MGO is short for ‘Methylglyoxal’. MGO is a unique naturally-occurring compound found in Manuka honey that exhibits potent antibacterial activity and has made Manuka one of the most sought after honeys in the world.
A study in 2008 by researchers at Waikato University found that the antimicrobial activity (NPA) in Manuka honey (i.e. its antibacterial properties) was directly correlated with its MGO levels. So, the higher the MGO, the stronger the antibacterial properties of Manuka honey.
Make sense? Great. But where does MGO come from?
Where does MGO come from?
MGO is a naturally occurring compound that comes from the nectar of the Manuka tea tree flowers. Not all Manuka flowers provide the same levels of MGO, thus beekeepers seek remote and active Manuka forests to place their hives in so they can collect potent Manuka nectar with high MGO potential.
Is MGO the full story?
Manuka honey has over 2000 unique natural compounds, far more than other honey types, 30 of which are found only in Manuka.
We grade our products for their MGO levels as it is a key bioactive compound, and also due to the fact that it is a superb marker compound.
As the MGO grade gets higher, the other key bioactive compounds in Manuka (e.g. lepteridine, leptosperin) also get higher.
MGO is clearly marked on the front of each Manukora product for simplicity - the higher the MGO number, the higher the potency of the key bioactive compounds in Manuka.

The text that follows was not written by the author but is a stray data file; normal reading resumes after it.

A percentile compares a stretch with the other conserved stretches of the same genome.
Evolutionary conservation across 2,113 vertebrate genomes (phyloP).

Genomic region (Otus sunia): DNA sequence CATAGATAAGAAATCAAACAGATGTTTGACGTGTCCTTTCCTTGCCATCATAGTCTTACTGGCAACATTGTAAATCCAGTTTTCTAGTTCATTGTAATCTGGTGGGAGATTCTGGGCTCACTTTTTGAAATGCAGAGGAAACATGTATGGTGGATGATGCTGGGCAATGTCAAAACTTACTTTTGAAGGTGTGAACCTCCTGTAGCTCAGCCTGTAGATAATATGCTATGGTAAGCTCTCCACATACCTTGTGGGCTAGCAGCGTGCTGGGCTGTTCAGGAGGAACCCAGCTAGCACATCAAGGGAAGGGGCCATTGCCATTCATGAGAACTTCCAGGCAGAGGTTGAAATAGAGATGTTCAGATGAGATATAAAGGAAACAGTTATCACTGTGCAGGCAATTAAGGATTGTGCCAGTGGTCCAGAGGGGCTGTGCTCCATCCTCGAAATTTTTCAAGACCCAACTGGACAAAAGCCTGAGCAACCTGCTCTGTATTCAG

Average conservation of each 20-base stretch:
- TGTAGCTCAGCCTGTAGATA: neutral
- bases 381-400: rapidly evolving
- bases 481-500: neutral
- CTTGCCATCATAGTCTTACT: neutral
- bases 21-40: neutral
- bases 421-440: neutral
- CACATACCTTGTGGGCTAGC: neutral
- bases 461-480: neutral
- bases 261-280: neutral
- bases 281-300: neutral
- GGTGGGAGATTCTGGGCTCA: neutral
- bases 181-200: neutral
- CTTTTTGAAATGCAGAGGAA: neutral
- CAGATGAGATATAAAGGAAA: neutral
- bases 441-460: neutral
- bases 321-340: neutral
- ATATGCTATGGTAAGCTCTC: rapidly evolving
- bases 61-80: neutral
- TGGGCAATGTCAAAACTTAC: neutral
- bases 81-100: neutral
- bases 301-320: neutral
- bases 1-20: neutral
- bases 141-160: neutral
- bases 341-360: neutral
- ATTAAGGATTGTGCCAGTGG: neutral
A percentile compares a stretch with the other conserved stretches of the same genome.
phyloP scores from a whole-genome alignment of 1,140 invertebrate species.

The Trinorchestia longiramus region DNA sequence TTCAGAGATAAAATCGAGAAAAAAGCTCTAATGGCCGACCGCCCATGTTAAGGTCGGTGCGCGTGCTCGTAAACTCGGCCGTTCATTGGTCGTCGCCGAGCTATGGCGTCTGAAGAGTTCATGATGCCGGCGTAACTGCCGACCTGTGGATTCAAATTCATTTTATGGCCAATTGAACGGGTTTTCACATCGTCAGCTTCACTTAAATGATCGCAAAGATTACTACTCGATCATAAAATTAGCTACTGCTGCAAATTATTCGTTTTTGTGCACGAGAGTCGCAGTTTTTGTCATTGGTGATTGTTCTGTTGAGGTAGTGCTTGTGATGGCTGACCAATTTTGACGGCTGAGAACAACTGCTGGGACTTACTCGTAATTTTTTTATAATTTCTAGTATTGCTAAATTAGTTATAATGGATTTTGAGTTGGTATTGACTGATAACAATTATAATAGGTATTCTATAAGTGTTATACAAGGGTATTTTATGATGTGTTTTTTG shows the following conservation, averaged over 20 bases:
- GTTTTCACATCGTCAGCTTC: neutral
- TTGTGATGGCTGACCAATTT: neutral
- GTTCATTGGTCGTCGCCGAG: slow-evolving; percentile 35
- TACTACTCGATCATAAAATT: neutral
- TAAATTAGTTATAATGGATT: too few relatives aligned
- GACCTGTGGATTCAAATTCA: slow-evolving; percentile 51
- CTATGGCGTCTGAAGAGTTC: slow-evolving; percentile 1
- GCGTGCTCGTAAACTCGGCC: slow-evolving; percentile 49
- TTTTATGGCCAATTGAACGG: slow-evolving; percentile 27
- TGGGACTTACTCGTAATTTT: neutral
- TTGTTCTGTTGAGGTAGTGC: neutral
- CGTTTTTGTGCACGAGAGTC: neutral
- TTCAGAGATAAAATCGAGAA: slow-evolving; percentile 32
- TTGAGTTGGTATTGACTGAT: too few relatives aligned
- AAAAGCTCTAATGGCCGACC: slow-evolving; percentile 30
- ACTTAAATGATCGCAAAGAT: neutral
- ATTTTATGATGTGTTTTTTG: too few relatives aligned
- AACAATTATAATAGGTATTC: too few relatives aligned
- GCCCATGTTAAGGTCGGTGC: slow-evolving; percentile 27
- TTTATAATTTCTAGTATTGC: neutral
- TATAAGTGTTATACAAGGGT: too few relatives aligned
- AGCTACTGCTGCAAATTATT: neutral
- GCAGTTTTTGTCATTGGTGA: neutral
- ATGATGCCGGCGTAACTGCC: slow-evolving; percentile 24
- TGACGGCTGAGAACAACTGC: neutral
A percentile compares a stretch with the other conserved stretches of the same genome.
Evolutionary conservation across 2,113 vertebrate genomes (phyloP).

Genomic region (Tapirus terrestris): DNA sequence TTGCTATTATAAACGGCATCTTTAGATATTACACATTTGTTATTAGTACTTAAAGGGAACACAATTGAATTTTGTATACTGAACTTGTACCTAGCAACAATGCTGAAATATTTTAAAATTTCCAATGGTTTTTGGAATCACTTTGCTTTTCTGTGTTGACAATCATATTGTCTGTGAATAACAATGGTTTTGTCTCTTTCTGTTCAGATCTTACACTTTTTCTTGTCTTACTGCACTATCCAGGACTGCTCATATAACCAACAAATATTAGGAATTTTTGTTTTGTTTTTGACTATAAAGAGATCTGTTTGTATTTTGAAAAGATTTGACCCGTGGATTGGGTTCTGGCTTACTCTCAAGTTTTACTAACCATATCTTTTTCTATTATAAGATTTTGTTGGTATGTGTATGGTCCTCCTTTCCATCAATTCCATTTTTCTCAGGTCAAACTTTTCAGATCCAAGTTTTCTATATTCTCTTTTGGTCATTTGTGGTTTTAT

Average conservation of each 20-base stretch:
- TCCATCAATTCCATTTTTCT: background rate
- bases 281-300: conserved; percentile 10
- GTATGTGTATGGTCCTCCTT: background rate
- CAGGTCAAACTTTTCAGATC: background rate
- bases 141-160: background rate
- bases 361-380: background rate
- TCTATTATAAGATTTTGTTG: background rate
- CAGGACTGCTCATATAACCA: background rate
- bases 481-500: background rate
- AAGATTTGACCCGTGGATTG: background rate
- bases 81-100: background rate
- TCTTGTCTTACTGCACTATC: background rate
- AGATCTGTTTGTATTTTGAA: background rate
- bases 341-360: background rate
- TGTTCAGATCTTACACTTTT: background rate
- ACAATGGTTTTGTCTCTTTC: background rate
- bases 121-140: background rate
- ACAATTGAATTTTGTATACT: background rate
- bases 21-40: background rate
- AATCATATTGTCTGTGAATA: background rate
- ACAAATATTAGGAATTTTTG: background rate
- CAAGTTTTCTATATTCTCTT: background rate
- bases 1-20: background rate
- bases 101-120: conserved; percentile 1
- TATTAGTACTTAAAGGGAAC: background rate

We’re also a member of the UMF association (Member 2228) which is why you can also find a UMF rating on most of our labels. A simple guide of MGO vs UMF is below.
How do I know my Manuka honey is authentic?
Because authenticity and traceability are so important to us, we’ve implemented a special traceability system that allows you to trace your jar of honey back to it’s source location and it even displays the lab's test results for your jar of honey. Simply scan your jar of honey with your phone.
2008 study: Adams, Christopher.J., Boult, C.H., Deadman, B.J., Farr, J.M., Grainger, M.N.C., Manley-Harris, M. , Snow, M.J. Isolation by HPLC and characterisation of bioactive fraction of New Zealand manuka (Letospermum scoparium) honey. J. Carbohydr. Res. 2008, 343, 651-659
2009 study: Adams, Christopher.J., Boult, C.H., Deadman, B.J., Farr, J.M., Grainger, M.N.C., Manley-Harris, M. , Snow, M.J. Corrigendum to "Isolation by HPLC and characterization of the bioactive fraction of New Zealand manuka (Leptospermum scoparium) honey"[Carbohydr. Res. 2008, 343, 651-659]. Carbohydr. Res. 2009, 344(18):2609-2609